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British Industrial History

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Henry Rofe

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Henry Rofe (1839-1915) of Rofe and Son

son of Henry Rofe, Senior

1852 of the Birmingham Waterworks

1915 Obituary [1]

HENRY ROFE was born in Birmingham on 15th February 1839, being the son of Henry Rofe, Engineer to the Birmingham Waterworks Co. and Professor of Engineering at Queen's College, Birmingham.

He was educated at King Edward VI School and Queen's College, Birmingham, and the Royal School of Mines, London.

In 1856 he entered his father's office, and three years later he was appointed sub-engineer to the Birmingham Waterworks Co. In March 1863 he became acting engineer, and held that position until December 1865, when he resigned.

His next appointment was as waterworks manager and engineer to the Rochdale Corporation from 1868 to 1874, when he became engineer to the Nottingham Waterworks Co., and held this post until the Waterworks Undertaking was transferred to the Corporation in 1879.

In that year he was appointed general manager to the Southport Waterworks Co., which was, in its turn, transferred to the Southport, Birkdale and West Lancashire Water Board in 1902, when he was appointed consulting engineer to the Board.

In 1885 he entered into partnership with Mr. Edward Filliter, and practised with him as a consulting engineer in Leeds and Westminster until 1887, when Mr. Filliter retired.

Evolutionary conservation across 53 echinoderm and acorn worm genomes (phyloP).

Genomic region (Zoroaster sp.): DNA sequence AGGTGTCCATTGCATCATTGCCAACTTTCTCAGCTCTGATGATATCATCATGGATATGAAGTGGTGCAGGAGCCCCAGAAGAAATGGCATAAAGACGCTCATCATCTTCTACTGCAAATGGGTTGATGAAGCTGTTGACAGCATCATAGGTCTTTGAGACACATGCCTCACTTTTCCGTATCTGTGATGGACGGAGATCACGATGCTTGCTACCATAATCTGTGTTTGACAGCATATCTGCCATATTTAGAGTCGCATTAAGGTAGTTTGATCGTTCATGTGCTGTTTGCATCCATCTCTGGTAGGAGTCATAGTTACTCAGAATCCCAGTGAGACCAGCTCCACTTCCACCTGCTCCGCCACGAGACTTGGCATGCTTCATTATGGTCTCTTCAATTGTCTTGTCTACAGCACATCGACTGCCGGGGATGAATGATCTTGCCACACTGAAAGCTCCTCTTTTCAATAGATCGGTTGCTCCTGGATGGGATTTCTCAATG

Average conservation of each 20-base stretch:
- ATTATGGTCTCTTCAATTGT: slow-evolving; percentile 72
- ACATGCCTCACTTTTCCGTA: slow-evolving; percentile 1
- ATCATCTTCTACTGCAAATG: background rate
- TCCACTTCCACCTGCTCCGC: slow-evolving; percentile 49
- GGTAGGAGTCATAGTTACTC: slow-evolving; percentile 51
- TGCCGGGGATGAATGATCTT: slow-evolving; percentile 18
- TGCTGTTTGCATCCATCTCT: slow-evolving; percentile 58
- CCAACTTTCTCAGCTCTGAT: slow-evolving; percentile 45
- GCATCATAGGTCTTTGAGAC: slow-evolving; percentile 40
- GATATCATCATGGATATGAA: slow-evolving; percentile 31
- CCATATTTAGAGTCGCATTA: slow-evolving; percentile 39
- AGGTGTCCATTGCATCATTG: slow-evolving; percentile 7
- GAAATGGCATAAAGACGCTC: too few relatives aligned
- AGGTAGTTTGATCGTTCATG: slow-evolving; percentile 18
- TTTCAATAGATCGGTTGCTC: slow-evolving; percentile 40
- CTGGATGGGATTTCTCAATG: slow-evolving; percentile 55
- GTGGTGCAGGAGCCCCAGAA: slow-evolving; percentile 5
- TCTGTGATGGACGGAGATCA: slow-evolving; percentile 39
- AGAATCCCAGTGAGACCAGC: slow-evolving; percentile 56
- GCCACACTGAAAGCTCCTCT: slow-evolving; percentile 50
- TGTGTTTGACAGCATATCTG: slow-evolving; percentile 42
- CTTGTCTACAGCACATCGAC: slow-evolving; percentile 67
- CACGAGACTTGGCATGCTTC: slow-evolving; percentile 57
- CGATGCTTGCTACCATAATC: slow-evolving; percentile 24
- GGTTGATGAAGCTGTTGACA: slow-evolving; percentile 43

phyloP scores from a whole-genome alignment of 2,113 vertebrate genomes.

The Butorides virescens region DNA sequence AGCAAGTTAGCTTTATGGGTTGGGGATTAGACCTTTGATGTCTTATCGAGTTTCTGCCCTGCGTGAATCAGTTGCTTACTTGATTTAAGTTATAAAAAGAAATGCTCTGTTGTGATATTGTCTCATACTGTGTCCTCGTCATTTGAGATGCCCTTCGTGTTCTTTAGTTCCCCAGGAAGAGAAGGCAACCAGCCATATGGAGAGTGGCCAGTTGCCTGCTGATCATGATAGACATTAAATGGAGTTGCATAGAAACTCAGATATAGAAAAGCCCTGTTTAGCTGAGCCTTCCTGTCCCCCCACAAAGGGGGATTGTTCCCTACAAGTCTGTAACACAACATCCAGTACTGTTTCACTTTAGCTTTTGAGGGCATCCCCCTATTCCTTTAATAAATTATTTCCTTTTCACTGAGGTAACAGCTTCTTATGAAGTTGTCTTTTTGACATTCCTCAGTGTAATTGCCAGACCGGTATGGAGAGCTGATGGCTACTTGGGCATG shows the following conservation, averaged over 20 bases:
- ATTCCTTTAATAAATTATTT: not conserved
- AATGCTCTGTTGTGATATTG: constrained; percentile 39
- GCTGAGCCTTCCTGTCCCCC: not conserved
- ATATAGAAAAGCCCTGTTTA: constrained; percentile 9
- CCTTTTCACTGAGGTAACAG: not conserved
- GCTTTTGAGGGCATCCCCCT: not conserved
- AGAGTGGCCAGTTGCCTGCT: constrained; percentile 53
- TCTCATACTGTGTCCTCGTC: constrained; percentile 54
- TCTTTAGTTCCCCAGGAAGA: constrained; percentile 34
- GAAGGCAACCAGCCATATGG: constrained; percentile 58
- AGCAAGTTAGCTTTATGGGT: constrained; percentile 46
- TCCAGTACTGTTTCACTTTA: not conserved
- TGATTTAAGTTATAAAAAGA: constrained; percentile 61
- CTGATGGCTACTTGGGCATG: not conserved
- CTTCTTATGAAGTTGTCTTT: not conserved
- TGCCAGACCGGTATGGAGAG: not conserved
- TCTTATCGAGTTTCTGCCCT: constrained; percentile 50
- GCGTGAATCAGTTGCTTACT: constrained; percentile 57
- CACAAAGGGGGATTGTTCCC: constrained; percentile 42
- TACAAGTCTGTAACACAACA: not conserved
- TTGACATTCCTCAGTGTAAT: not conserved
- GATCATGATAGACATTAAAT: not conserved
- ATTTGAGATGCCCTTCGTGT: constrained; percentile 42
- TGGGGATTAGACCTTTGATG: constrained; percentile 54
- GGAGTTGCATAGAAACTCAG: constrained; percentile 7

He practised alone until 1901, when he took his elder son, Mr. Henry J. Rofe, into partnership.

Since 1884 he had been engaged in over 150 Water Bills before Parliament, and designed and supervised the construction of works for the following corporations and companies Leeds and Liverpool Canal Co., Rochdale Corporation, Wakefield Corporation, Oswestry Corporation, Kettering Urban District Council, Newquay and District Water Co., Holyhead Waterworks Co., Newark Corporation, Felixstowe and Walton Waterworks Co., Llanelly Rural District Council, etc. in 1893 he prepared, in conjunction with Mr. H. J. Marten, a report to the Conservators of the River Thames on storage reservoirs in the Thames Basin, and gave evidence before the Royal Commission appointed in that year to inquire into the water supply of the Metropolis.

In 1905 he reported on the water supply to the Cape Peninsula. His services were frequently in requisition as arbitrator and as an engineering witness in cases dealing with oyster questions.

His death took place in London on 2nd March 1915, at the age of seventy-six.

He was elected a Member of this Institution in 1872. He was also a Member of the Institution of Civil Engineers and of other Societies.

1915 Obituary [2]

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